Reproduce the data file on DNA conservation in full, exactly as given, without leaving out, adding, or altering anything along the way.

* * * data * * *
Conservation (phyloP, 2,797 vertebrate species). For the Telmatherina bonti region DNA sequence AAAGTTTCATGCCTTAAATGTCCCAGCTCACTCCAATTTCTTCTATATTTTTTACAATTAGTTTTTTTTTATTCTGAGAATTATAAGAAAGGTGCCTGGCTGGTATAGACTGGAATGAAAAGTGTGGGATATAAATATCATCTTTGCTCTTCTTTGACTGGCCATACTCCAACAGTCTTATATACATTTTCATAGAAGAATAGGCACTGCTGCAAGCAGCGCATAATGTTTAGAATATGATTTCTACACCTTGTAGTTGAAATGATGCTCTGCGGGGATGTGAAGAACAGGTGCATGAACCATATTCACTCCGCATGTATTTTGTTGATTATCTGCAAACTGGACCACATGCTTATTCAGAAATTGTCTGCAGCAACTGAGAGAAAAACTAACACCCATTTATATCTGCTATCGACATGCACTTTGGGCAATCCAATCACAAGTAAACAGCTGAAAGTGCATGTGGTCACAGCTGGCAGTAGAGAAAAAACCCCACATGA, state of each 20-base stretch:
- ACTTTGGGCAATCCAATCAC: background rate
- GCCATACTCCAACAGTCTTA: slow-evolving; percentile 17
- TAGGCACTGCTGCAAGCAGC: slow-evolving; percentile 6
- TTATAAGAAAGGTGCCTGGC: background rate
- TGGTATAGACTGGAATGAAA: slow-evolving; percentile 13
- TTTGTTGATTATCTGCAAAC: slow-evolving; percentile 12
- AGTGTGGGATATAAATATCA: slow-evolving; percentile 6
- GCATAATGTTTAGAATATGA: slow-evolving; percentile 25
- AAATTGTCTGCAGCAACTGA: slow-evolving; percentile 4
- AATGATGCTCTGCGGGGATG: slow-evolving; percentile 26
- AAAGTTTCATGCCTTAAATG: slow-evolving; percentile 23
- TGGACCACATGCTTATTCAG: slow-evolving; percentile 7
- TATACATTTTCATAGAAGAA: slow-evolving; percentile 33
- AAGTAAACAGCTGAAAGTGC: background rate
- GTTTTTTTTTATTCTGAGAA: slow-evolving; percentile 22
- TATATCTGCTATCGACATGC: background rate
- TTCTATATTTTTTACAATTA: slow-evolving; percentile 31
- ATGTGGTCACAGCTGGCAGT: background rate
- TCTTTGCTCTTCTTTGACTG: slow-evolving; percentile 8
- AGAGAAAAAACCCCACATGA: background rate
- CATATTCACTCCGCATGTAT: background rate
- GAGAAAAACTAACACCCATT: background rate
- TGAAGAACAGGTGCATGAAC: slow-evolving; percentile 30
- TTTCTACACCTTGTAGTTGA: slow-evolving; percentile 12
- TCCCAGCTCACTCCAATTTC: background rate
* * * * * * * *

Conservation (phyloP, 2,797 vertebrate species). For the Telmatherina bonti region DNA sequence AAAGTTTCATGCCTTAAATGTCCCAGCTCACTCCAATTTCTTCTATATTTTTTACAATTAGTTTTTTTTTATTCTGAGAATTATAAGAAAGGTGCCTGGCTGGTATAGACTGGAATGAAAAGTGTGGGATATAAATATCATCTTTGCTCTTCTTTGACTGGCCATACTCCAACAGTCTTATATACATTTTCATAGAAGAATAGGCACTGCTGCAAGCAGCGCATAATGTTTAGAATATGATTTCTACACCTTGTAGTTGAAATGATGCTCTGCGGGGATGTGAAGAACAGGTGCATGAACCATATTCACTCCGCATGTATTTTGTTGATTATCTGCAAACTGGACCACATGCTTATTCAGAAATTGTCTGCAGCAACTGAGAGAAAAACTAACACCCATTTATATCTGCTATCGACATGCACTTTGGGCAATCCAATCACAAGTAAACAGCTGAAAGTGCATGTGGTCACAGCTGGCAGTAGAGAAAAAACCCCACATGA, state of each 20-base stretch:
- ACTTTGGGCAATCCAATCAC: background rate
- GCCATACTCCAACAGTCTTA: slow-evolving; percentile 17
- TAGGCACTGCTGCAAGCAGC: slow-evolving; percentile 6
- TTATAAGAAAGGTGCCTGGC: background rate
- TGGTATAGACTGGAATGAAA: slow-evolving; percentile 13
- TTTGTTGATTATCTGCAAAC: slow-evolving; percentile 12
- AGTGTGGGATATAAATATCA: slow-evolving; percentile 6
- GCATAATGTTTAGAATATGA: slow-evolving; percentile 25
- AAATTGTCTGCAGCAACTGA: slow-evolving; percentile 4
- AATGATGCTCTGCGGGGATG: slow-evolving; percentile 26
- AAAGTTTCATGCCTTAAATG: slow-evolving; percentile 23
- TGGACCACATGCTTATTCAG: slow-evolving; percentile 7
- TATACATTTTCATAGAAGAA: slow-evolving; percentile 33
- AAGTAAACAGCTGAAAGTGC: background rate
- GTTTTTTTTTATTCTGAGAA: slow-evolving; percentile 22
- TATATCTGCTATCGACATGC: background rate
- TTCTATATTTTTTACAATTA: slow-evolving; percentile 31
- ATGTGGTCACAGCTGGCAGT: background rate
- TCTTTGCTCTTCTTTGACTG: slow-evolving; percentile 8
- AGAGAAAAAACCCCACATGA: background rate
- CATATTCACTCCGCATGTAT: background rate
- GAGAAAAACTAACACCCATT: background rate
- TGAAGAACAGGTGCATGAAC: slow-evolving; percentile 30
- TTTCTACACCTTGTAGTTGA: slow-evolving; percentile 12
- TCCCAGCTCACTCCAATTTC: background rate